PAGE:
Its interesting that you use value of goods in determining whether we are net consumers or producers because that requires money. We may like i pods better than the raw materials used to make it and therefore we can profit form them (monetarily) but we have still net consumed the raw material and there is a limited number of ipods that can be created. The buyer of the ipod will throw it out someday and the manufacturer consumed a lot as well. We are all net consumers

  10. What on earth do you was Marx's contribution? Never mind, moving on.

    Yes, the world's supply of most everything is finite. That doesn't mean we'll use it all up - that's the beauty of market prices.

    It's not engineering and science I have faith in - it's human ingenuity. Faith in man's ability to invent has yet to be misplaced.

    I disagree with your second-to-last paragraph. Empathy isn't the key - it's freedom, baby! Look where people suffer - it's where they are unfree.

    In your last paragraph, you have a different definition of creation than I do. The important thing is whether we create value. Lower value goods get used up in the creation of higher value goods. It's better, based on really existing human decisions, for people that stuff gets created. If we were net consumers the stuff we created would have less value than the stuff we consumed.

    I get you are hung up on "using up" raw materials and that's why you don't agree. But raw materials are completely valueless until humans have a reason to use them.

  11. So you think Marx got none of his analysis right? Even many non Marxist economists admit he had some great insights, they just disagree with his prescriptions.

    So we are "users" by your definition. Sounds like a synonym for consumers.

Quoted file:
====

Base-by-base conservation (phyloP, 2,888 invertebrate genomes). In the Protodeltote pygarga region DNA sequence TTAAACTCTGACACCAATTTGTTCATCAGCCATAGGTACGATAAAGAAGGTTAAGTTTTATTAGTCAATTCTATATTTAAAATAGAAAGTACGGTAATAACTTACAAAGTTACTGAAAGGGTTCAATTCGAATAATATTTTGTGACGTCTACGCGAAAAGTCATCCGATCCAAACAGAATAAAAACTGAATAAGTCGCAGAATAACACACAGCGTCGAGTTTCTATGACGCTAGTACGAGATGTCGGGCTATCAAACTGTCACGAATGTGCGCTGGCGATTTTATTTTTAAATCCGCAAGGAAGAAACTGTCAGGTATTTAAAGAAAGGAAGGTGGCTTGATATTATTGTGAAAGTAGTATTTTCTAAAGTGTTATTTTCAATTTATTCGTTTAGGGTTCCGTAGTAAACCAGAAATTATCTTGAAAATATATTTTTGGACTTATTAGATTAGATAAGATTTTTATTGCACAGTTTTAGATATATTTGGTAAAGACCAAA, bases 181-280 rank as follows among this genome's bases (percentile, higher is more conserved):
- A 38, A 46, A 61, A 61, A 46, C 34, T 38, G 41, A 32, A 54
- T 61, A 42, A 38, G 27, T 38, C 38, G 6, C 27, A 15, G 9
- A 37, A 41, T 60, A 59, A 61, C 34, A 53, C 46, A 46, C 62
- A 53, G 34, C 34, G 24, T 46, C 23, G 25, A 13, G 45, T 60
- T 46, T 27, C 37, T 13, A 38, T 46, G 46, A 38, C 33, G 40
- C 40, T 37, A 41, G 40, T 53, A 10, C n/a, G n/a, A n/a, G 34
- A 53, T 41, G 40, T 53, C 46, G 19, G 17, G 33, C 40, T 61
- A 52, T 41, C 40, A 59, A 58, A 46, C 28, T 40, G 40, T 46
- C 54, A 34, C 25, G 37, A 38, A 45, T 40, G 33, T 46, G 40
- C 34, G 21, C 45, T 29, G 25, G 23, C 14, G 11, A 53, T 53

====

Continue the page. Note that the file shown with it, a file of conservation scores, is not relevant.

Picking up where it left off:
Human ingenuity is expressed via engineering and science. Thats how inventions come to be.

    So how does freedom come to be? Do you get it yourself or is it a group acquisition? I sat freedom cannot come "by yourself".

    How secure and free would you feel in your neighborhood if you were the only one looking out for your own interest? You enjoy the freedom you do because others are taking a stake in insuring it FOR you.

  12. I think of Marx the same as I think of Keynes. What was good wasn't original, and what was original wasn't good.

    Freedom is the result of mutually respecting each other's person. A person alone is neither free nor unfree, since it is defined only in the sense of existing in a community of other persons.

    If you go to this entry: and read the paper I linked (mine, of course) or the paper Two Cheers for Capitalism, by Pete Leeson (Society, 2010) you will get a very good idea of how I approach the freedom angle in a sensible "really existing" way.

    If you can't find the Leeson article let me know.

  13. What is original about Hayek, or Mises or Rothbard?

    I dont think there are too many original thoughts after about the first millenium. Certainly the great thinkers of that time asked and answered all our questions in some fashion and everyone after just added on or reworded. If your only going to consider original ideas and thoughts as noteworthy you'll eliminate everyone in the 19th and20th century thats for sure.

    I like that definition of freedom.

  14. I'm glad you like the freedom definition.

    If you are saying that each new thinker makes marginal contributions to a field, then I agree. But, seriously, you picked two giants in the field - Hayek and Mises. Much was original. Rothbard I think is less original.

    A lot of current thinking is restating previously known things, this is true. It happens because, presumably, we don't typically study history of thought to the extent we ought to in the pursuit of our own fields.

    I don't say Keynes and Marx didn't have original stuff. I do say what was original has been shown to be incorrect. But, there's plenty out there who disagree with me. If I haven't mentioned before, you may want to check out "Failure of the New Economics" available for free at